Handmade paper is lovely and many stationers want to use it for their client’s invitations. Though most stationers have used it for a styled shoot here or there, it can be different when you are working with handmade product for a client project that will be reproduced in large quantities.
Here are three things that are important to keep in mind when working with handmade paper in order to save you from unanticipated issues.
How the design will be printed
How you will be printing will most likely determine the type of designs and artwork that you will want to offer to your clients. Most often, handmade paper is best suited to letterpress, foil stamping, or screen printing and all of these methods require a design that is completely one color, with no gradient. That means that watercolor or other varied-color mediums are out and that you need to create elements that can be vectorized to solid black in order to create the print files. Although digital printing on handmade paper is possible, most commercial printers will not take on this type of job.
Handmade paper is lovely, but it is not always the most cooperative for stationers who do their own printing in-house. If you are planning to digitally print in-house, you will want to make sure that your printer can take the specific type of paper that you are recommending to your client. Not only that it is able print on it, but how well it takes the paper in terms of the amount of ink scuffing and the number of jams.
There are some printers that will do a fine job with handmade paper without too much of a headache, however expect it to be a high maintenance printing project and plan accordingly as far as time and how much you need to charge.
The turnaround time when ordering product
Depending upon where you source your paper, there can be issues of certain sizes and colors being on back-order – especially during wedding season. Many brands of handmade paper are produced by smaller artisan makers and, given the increase in demand for the product, this can often result in specific pieces being unavailable or having a much longer fullfilment time.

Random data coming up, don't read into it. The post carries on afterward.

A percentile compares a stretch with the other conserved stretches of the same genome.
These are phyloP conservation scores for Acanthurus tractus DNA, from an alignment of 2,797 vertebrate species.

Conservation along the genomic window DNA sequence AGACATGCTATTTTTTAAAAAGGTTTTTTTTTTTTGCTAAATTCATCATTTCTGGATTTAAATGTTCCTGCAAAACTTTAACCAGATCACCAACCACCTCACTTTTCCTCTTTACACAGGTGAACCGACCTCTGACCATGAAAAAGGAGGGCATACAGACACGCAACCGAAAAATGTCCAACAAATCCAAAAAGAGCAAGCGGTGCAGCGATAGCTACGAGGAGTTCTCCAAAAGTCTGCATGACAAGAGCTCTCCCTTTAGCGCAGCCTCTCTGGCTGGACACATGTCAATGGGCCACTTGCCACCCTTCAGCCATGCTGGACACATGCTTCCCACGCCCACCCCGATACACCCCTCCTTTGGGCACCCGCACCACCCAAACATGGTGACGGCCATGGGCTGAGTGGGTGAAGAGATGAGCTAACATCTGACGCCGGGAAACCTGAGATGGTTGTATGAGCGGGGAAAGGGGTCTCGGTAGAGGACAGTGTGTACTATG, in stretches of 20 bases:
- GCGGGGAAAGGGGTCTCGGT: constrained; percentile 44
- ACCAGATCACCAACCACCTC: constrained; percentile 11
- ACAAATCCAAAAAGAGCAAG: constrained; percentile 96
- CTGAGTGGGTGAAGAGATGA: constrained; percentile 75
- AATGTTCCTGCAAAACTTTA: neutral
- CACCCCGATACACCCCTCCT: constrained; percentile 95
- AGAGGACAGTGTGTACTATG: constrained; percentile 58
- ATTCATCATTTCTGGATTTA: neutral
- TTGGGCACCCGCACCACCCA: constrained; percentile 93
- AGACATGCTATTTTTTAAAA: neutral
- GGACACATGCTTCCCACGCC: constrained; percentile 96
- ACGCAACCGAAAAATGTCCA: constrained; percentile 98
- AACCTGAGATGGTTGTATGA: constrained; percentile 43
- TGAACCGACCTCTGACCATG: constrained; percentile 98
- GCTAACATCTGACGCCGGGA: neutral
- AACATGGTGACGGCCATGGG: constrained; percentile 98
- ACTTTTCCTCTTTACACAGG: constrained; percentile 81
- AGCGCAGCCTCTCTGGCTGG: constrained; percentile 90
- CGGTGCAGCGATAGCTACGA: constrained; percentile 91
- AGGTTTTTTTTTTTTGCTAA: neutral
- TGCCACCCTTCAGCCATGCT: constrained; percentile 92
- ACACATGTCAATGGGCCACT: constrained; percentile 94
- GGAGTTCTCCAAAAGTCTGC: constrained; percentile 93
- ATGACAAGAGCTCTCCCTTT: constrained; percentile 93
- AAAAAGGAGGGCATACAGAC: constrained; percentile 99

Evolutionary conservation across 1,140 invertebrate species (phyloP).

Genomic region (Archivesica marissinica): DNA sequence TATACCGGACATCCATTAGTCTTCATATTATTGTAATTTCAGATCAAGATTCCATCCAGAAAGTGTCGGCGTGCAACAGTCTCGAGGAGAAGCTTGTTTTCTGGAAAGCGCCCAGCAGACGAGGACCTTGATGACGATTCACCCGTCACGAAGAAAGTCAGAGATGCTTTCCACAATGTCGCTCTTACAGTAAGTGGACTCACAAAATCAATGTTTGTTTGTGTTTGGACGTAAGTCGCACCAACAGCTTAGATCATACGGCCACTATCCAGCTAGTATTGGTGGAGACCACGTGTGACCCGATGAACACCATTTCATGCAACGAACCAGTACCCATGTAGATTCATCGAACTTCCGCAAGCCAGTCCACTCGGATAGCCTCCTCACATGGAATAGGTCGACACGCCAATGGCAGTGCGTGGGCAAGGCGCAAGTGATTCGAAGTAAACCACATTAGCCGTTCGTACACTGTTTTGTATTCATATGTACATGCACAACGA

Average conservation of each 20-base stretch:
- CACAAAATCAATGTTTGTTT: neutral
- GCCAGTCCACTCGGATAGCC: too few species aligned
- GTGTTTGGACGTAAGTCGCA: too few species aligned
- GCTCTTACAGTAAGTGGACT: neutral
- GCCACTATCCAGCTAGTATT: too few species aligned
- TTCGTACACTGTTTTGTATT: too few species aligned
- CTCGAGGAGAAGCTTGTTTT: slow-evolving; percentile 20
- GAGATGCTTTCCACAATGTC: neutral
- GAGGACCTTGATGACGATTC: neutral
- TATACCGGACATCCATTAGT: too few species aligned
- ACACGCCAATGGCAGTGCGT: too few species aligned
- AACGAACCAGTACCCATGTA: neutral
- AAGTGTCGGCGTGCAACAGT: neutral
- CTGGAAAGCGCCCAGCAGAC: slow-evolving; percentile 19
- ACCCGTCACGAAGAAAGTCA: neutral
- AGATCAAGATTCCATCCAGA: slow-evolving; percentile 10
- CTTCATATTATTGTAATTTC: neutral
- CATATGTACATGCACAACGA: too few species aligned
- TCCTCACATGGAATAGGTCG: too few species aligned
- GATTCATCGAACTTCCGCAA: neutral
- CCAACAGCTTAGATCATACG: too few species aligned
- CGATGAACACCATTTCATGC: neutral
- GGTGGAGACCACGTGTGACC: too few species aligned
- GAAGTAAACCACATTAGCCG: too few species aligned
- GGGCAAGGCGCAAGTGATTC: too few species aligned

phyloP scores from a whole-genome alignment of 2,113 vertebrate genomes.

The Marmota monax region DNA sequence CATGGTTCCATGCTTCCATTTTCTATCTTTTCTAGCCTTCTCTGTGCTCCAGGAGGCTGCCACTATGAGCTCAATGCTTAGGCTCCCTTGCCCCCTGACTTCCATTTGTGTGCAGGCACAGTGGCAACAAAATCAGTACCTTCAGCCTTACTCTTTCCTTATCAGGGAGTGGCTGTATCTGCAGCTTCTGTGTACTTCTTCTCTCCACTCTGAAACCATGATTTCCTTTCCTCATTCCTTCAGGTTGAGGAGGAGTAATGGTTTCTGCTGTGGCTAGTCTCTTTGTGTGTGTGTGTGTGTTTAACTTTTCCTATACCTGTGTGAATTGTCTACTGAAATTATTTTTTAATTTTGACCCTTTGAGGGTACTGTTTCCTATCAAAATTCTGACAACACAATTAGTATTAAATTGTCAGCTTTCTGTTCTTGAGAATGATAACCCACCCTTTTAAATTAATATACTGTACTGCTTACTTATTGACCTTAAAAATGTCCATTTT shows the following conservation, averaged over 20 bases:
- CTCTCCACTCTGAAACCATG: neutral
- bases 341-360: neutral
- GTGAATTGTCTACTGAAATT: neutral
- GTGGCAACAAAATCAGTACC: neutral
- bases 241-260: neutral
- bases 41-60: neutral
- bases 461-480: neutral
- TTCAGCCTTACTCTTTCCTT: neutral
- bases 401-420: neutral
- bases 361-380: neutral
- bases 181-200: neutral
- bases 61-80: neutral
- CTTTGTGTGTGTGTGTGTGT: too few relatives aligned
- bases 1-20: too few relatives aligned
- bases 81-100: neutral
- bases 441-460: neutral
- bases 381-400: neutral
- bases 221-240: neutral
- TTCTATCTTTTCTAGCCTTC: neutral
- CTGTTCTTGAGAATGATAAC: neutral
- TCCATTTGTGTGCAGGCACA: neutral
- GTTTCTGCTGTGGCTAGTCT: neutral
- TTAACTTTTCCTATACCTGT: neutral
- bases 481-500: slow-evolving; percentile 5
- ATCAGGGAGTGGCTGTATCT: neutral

If you are working far ahead of your client’s wedding date, it may not be an issue to wait four weeks for your paper to arrive. However, If you are working within a tight timeline, you could find yourself having designed a suite with the perfect blush paper only to discover upon ordering your product, that it will not even be available until after your mail date.
That is never a position that you want to find yourself in so always check with your vendor to find out about product availability.
Have the paper in hand to test before suggesting it to a client
Almost all handmade paper looks beautiful, but the surfaces can vary significantly. This may not prove to be a problem, however you always want to have a sample of the exact paper that you will be using before you make your final recommendations to your client to make sure that all elements of your design will work the way that you think they will. That way, if you run in to a problem, you have the time to figure out an alternative plan.
You may run into handmade envelopes that are extremely fibrous and difficult to calligraph or that have flaps that vary so much in shape and size that it is nearly impossible to do envelope liners; perhaps the vintage postage stamps or wax seals do not want to adhere to the rough paper. You could also be sourcing paper from different places and you did not realize that the sizes were slightly off and your invitations do not fit in the envelopes that you ordered from another company. Handmade papers tend to be slightly different sizes than the standard a9, a7, a6 sizes.
Of course, there can always be exceptions, but these are a few things that I always consider when working with handmade paper. What have you learned when working with handmade paper? Have you experienced anything with handmade paper that surprised you? I would love to hear.